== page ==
May 26, 2016 / 12:12 PM / 2 years ago

European shares steady as Banco Popular cash call hits banks

(ADVISORY- Reuters plans to replace intra-day European and UK stock market reports with a Live Markets blog on Eikon - see cpurl://apps.cp./cms/?pageId=livemarkets for site in development. See the bottom of the report for more details) Adds details, updates prices)

* STOXX 600 up 0.1 pct, FTSEurofirst 300 up 0.2 percent

* Bank sector weighed down by Banco Popular rights issue

* But commodity stocks rally as Brent hits $50, copper rises

* ArcelorMittal rallies after upbeat note from Goldman

By Danilo Masoni and Alistair Smout

MILAN/LONDON, May 26 (Reuters) - European shares steadied on Thursday, with banks coming under pressure after a surprise rights issue by Spain’s Banco Popular fuelled fears others in the region may follow to strengthen their balance sheets.

But commodity stocks were boosted by Brent crude oil prices hitting $50 a barrel for the first time since November and copper prices reaching a two-week high.

The pan-European STOXX Europe 600 was up 0.1 percent by 1152 GMT, while the FTSEurofirst 300 added 0.2 percent. Both hit a 4 week high in the previous session, helped by a two-day rally in banking stocks.

Europe’s banking sector index gave up part of those gains, falling 0.4 percent after Banco Popular announced a 2.5 billion euros cash call, which caught some investors by surprise.

“This is creating downward pressure across the rest of the sector for the main banks,” Citi said in a note for clients.

Speculation of potential capital hikes weighed particularly on Spanish and Italian banks with Caixabank, Sabadell , UBI and UniCredit all down by between 3.5 and 6.4 percent. Banco Popular fell 22.4 percent.

Guardian Stockbrokers director of trading Atif Latif said that the rights issue suggested euro zone banks were “still a major concern.”

“Credit risk concerns, lack of credible asset quality, balance sheet issues and a lack of reserves... all this makes for gloomy reading for those with EU bank exposure,” he said.

The STOXX 600 Basic Resources index was the top sectoral riser, up 2.5 percent as miners benefited from a rise in the price of copper.

ArcelorMittal, the world’s largest producer of steel, was the biggest gainer in the sector and the broader STOXX Europe 600 index with a rise of more than 9 percent.

Goldman Sachs raised its target price on the stock, and maintained its “conviction list buy” recommendation.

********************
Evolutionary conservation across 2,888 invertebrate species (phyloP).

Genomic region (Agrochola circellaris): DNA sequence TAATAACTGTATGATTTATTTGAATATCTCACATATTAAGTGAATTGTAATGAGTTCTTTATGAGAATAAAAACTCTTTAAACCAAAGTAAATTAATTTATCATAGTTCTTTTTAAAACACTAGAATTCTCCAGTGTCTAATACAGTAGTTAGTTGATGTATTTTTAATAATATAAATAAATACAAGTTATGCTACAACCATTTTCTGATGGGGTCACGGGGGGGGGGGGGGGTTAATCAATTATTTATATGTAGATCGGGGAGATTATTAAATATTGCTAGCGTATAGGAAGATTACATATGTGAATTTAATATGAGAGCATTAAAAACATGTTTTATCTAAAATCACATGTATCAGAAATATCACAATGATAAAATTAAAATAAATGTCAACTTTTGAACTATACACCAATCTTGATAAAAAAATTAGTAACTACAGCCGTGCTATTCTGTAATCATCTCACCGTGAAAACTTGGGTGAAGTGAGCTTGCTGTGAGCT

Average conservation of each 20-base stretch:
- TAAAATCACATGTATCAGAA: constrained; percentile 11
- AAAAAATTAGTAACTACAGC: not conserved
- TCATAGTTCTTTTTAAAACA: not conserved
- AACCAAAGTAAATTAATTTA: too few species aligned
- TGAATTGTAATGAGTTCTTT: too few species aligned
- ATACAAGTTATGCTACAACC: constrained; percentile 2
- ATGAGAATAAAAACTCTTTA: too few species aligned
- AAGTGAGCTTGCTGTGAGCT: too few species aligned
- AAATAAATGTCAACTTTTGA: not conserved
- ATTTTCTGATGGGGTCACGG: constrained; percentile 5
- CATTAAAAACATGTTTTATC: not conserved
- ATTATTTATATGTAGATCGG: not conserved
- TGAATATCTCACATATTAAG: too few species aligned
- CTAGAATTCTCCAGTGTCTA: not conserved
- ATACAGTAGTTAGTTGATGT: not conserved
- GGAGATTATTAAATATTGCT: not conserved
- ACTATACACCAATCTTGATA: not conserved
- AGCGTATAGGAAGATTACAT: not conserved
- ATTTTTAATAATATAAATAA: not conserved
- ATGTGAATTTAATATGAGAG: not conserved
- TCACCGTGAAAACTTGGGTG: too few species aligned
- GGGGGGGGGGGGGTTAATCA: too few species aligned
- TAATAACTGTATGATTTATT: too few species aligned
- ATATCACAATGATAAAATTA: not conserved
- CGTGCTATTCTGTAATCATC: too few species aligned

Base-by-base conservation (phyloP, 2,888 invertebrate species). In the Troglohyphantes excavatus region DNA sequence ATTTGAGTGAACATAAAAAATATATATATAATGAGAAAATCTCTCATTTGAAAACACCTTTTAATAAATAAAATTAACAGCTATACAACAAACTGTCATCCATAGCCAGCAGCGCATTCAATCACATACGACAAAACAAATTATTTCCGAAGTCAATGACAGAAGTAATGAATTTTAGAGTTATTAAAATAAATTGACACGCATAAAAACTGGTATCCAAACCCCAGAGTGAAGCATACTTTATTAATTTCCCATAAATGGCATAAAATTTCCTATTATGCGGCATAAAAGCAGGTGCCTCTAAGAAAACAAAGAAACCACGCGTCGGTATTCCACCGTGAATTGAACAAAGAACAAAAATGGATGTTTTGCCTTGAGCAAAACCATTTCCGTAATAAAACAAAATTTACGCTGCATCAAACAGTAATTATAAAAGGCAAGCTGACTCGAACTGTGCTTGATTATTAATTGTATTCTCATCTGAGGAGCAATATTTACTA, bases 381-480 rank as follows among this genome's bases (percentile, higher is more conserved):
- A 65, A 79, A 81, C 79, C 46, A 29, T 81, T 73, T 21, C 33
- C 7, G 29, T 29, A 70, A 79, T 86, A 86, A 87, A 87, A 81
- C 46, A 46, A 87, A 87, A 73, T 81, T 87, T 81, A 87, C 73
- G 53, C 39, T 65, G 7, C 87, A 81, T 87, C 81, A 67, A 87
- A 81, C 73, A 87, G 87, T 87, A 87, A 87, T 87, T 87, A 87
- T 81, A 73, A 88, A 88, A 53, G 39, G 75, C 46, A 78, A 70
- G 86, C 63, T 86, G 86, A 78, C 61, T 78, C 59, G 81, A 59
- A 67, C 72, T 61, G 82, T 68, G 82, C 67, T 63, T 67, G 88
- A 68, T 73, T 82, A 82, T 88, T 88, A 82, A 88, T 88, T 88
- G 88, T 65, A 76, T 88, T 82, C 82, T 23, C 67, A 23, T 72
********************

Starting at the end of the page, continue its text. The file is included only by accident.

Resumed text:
Oil companies rose 0.6 percent after Brent crude hit $50 a barrel, boosted by a drawdown in crude stocks in the United States last week.

The move in the sector was muted, and it remained below highs for the year hit in April.

“When we broke through $30 and when we broke through $40, we were seeing real excitement in the market, but we’ve got a situation where Brent is above $50 but investors don’t believe it is sustainable,” said Tony Cross, market analyst at Trustnet Direct, who pointed to an OPEC meeting next week and Canadian supply starting to come back as uncertainties for oil.

Newspaper group Daily Mail and General Trust fell 10 percent after it said a print advertising downturn was squeezing margins in its media business, resulting in an 11 percent drop in first-half profit and a lower outlook.

Today’s European research round-up

ADVISORY- Reuters plans to replace intra-day European and UK stock market reports with a Live Markets blog on Eikon (see cpurl://apps.cp./cms/?pageId=livemarkets for site in development). In a real-time, multimedia format from 0600 London time through the 1630 closing bell, it will include the best of our market reporting, Stocks Buzz service, Eikon graphics, Reuters pictures, eye-catching research and market zeitgeist. Breaking news and dramatic market moves will continue to be alerted to all clients and we will continue to provide a short opening story and comprehensive closing reports.

If you have any thoughts, suggestions or feedback on this, please email

Mike Dolan, Markets Editor EMEA. (Reporting by Danilo Masoni; Editing by Alexander Smith)

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